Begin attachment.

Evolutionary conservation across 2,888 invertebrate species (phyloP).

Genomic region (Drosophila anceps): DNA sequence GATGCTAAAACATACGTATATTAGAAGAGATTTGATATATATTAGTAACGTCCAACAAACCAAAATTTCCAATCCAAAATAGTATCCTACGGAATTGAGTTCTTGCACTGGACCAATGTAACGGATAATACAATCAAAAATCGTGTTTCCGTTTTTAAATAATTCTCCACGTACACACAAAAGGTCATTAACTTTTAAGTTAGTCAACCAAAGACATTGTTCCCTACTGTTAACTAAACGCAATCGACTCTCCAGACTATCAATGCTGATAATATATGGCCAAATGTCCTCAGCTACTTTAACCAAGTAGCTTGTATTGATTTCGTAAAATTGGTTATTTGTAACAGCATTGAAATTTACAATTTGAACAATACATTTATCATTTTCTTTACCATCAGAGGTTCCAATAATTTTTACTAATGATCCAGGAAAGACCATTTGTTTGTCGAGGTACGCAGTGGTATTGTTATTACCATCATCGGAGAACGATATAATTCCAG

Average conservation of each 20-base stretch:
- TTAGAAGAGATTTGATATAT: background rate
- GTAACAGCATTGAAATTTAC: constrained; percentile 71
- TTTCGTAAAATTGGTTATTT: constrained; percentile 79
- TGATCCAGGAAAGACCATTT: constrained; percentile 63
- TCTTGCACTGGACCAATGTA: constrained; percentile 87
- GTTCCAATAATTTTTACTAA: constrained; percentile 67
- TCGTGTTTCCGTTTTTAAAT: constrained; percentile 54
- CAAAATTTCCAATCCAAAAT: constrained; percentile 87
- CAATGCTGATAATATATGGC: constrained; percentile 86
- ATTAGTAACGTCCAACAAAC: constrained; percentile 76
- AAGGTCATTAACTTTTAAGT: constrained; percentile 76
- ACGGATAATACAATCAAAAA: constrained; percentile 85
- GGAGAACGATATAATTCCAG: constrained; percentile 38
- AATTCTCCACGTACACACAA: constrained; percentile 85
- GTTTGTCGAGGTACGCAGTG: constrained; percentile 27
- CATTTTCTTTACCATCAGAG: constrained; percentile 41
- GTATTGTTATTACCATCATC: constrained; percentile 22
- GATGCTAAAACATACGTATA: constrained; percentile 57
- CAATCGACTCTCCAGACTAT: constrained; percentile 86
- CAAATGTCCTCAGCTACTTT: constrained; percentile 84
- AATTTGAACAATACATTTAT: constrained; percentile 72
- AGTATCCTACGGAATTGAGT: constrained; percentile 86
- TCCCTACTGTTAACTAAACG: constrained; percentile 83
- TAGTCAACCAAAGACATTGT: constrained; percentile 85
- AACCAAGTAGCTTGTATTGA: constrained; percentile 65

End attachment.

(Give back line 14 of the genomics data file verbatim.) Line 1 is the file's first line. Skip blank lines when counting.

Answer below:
- AAGGTCATTAACTTTTAAGT: constrained; percentile 76